I acquired a copy of the Game of Thrones book, fully prepared to face the notorious sex, violence, and immoral acts it was purported to possess. Thus, I thought nothing of the cheating wife, the incest, or from the kid being thrown off a tower. I have read far worse in contemporary and historical fiction. Yet after i reached the inevitable death of the innocent, golden-eyed wolf pup in the reluctant hands of their master's father, I felt a tugging of heartstrings. It was then which i realized that George R.R. Martin can spin a good yarn Body that entangles you in the fine threads before you realize what's happening.
If you are expecting a hardcore fantasy epic, there is a Game of Thrones book sadly lacking. There is nothing Westeros and its Seven Kingdoms have to offer that you cannot find in any other medieval setting, save for seasons that last many the mysterious beings known as the 'Others' lurking underneath the great Wall in the north. Instead, Martin offers a different kind of fantasy, one that focuses more on the human part of the story. Take away the dragons and also the magic and you will find that the gritty human nature is still there, driving the main plot of political intrigue, conflicts, and ambition that compel a person to commit acts of murder, rape, or worse.
Still, it has enough fantastical elements in the form of knights, dragons, kings and queens, princes and princesses, and the whispers of magic working behind the curtain. It is War from the Roses inside a fantasy world. For someone who enjoys reading both fantasy and historical fiction, Martin's masterpiece is really a godsend.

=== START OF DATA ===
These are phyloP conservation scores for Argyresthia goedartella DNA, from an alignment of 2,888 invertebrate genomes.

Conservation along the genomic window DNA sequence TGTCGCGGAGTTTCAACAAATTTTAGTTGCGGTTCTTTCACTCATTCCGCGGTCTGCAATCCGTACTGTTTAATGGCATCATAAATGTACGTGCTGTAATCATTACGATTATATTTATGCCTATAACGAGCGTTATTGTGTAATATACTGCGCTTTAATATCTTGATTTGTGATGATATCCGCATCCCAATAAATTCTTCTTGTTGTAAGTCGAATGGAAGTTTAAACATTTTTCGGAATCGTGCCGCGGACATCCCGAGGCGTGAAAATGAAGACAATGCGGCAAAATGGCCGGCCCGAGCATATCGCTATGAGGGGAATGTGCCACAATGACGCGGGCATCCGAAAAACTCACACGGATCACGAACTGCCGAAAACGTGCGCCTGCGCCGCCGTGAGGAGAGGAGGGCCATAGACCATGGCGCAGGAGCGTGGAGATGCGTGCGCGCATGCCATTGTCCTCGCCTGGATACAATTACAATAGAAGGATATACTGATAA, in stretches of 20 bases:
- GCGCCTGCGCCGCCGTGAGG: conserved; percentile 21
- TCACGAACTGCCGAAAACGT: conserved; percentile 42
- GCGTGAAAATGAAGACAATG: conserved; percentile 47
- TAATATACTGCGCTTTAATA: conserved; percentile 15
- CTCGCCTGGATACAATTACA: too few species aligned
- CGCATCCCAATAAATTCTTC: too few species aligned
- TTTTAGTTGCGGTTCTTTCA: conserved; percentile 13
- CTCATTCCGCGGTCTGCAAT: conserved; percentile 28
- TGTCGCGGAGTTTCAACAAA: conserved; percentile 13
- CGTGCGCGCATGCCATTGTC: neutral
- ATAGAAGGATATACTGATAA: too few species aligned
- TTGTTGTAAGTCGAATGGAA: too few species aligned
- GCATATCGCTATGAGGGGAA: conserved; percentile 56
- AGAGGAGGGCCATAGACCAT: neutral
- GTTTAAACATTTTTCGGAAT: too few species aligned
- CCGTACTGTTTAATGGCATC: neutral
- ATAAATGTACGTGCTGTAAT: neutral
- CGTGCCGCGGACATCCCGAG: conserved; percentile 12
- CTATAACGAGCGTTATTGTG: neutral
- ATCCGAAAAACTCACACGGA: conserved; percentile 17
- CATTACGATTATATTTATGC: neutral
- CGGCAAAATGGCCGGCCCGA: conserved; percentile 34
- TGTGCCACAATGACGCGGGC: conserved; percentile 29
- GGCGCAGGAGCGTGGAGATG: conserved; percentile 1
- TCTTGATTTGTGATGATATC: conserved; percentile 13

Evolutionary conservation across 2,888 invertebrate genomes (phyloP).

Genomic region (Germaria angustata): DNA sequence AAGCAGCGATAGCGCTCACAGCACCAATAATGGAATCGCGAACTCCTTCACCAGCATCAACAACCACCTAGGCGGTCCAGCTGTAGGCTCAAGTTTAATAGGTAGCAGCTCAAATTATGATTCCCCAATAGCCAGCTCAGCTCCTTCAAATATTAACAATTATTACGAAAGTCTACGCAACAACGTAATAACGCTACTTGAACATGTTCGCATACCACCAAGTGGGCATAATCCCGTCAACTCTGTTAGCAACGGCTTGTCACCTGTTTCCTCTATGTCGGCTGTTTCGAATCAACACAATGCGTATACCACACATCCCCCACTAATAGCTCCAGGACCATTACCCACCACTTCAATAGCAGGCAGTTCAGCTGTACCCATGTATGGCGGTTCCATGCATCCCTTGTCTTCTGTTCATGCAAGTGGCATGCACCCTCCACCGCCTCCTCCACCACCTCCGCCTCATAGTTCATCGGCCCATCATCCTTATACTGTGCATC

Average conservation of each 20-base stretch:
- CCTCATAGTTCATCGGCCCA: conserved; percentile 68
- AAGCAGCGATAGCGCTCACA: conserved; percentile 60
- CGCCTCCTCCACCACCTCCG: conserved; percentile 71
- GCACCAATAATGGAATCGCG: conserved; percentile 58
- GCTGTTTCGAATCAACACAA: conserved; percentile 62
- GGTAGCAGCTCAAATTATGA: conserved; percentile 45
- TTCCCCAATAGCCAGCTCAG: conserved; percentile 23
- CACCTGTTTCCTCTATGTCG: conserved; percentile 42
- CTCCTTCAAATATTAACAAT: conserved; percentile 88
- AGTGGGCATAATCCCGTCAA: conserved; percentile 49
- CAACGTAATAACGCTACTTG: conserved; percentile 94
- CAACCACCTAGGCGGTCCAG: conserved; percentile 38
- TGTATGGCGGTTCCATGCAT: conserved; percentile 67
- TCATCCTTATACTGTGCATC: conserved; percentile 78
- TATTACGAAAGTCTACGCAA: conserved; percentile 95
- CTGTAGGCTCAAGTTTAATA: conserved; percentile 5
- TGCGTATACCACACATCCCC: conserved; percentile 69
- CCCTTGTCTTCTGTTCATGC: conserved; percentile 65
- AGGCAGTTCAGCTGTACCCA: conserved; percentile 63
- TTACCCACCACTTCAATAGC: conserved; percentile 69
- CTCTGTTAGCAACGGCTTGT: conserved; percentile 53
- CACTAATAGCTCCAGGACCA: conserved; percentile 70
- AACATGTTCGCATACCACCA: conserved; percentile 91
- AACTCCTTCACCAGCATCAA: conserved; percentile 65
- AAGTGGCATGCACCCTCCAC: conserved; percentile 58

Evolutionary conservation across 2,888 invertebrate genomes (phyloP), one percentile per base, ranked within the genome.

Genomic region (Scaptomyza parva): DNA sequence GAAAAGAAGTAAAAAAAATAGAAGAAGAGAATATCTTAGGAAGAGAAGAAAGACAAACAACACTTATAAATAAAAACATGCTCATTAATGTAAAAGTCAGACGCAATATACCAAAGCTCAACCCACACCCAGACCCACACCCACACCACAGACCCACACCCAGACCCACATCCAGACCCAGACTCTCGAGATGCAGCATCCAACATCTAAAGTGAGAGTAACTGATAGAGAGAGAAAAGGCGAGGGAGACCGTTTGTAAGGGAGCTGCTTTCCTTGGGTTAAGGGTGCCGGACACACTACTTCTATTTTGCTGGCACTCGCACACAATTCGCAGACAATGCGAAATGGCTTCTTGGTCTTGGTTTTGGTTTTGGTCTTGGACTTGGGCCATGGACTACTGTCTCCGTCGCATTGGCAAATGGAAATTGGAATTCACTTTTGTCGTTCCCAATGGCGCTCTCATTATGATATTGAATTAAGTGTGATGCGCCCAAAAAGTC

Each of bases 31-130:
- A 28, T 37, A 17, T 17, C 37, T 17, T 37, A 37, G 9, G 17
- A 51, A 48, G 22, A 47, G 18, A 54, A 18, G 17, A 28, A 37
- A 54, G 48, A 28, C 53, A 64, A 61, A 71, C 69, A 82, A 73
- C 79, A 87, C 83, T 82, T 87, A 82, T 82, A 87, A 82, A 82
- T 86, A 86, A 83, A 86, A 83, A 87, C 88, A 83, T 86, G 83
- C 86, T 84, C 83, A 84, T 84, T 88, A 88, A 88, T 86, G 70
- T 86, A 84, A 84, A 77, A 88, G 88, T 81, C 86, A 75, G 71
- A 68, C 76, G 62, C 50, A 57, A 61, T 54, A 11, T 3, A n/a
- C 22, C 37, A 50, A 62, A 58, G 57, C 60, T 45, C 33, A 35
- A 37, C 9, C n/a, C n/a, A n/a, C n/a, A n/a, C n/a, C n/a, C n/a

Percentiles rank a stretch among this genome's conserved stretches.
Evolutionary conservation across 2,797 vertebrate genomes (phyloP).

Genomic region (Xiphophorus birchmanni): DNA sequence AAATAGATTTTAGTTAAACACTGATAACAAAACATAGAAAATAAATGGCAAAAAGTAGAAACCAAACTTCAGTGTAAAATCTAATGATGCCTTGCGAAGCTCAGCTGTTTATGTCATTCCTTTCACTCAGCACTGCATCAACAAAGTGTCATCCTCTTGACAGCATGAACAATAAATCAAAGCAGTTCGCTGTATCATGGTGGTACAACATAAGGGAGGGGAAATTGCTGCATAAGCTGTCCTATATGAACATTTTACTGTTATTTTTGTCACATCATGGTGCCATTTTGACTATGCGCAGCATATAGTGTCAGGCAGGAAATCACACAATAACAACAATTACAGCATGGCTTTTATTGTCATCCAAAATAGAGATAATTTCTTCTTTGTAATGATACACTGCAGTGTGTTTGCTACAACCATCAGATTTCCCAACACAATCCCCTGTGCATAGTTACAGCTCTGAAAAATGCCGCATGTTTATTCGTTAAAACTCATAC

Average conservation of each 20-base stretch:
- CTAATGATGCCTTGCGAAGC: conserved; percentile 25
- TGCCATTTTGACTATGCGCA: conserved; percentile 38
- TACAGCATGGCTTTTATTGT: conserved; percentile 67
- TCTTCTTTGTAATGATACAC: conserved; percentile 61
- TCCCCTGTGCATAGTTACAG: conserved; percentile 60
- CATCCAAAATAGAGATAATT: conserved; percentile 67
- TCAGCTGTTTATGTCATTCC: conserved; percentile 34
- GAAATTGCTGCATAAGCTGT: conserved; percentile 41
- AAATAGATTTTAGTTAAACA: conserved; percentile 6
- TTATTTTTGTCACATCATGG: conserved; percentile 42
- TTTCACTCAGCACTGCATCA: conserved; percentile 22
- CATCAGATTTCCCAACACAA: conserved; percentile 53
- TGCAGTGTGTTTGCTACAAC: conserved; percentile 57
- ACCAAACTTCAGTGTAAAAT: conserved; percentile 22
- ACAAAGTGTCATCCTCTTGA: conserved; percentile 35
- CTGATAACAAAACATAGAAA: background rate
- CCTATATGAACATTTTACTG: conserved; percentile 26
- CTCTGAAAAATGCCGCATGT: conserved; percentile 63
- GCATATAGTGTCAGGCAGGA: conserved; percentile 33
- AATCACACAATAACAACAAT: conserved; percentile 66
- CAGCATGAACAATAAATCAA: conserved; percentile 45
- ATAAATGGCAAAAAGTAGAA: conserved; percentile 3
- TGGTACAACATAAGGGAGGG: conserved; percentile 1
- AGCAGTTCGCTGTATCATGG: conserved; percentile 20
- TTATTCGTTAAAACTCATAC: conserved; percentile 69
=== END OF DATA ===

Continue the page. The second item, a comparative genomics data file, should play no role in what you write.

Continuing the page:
The truth is that that near to 800 pages quite a bit of take in, for the most avid of readers. Thankfully, Martin's talent is within producing words that offer enough information, but stops lacking being tedious. While Martin won't win awards for beautiful prose, his writing keeps your reader engaged. It never feels dragging and I appreciate more an author who can keep attention until the end rather than one who waxes lyrical.
The very best and most frustrating thing about the book is that the story is told from eight different perspectives, with each perspective held inside a chapter. Just like you start associated with a character and therefore are eager to see what happens to him (or her), you find yourself thrown off for a number of chapters. Yet Martin's character development is also what makes the books so enjoyable to read. His way of creating three-dimensional characters having a great deal of depth, feeling, and back story is exactly what keeps the readers from becoming bored. The determination of the 13-year-old exiled princess and child-bride, Dany; the bleak coming-of-age story from the bastard, Jon Snow, in the northern Wall; the raw emotions of young, tomboyish Arya at King's Landing; the noble intentions of Eddard Stark amidst a court of mummers; and also the sarcastic wit of the impish Tyrion Lannister are but a few of the assorted cast of players you will find yourself rooting for in this bloody bet on thrones.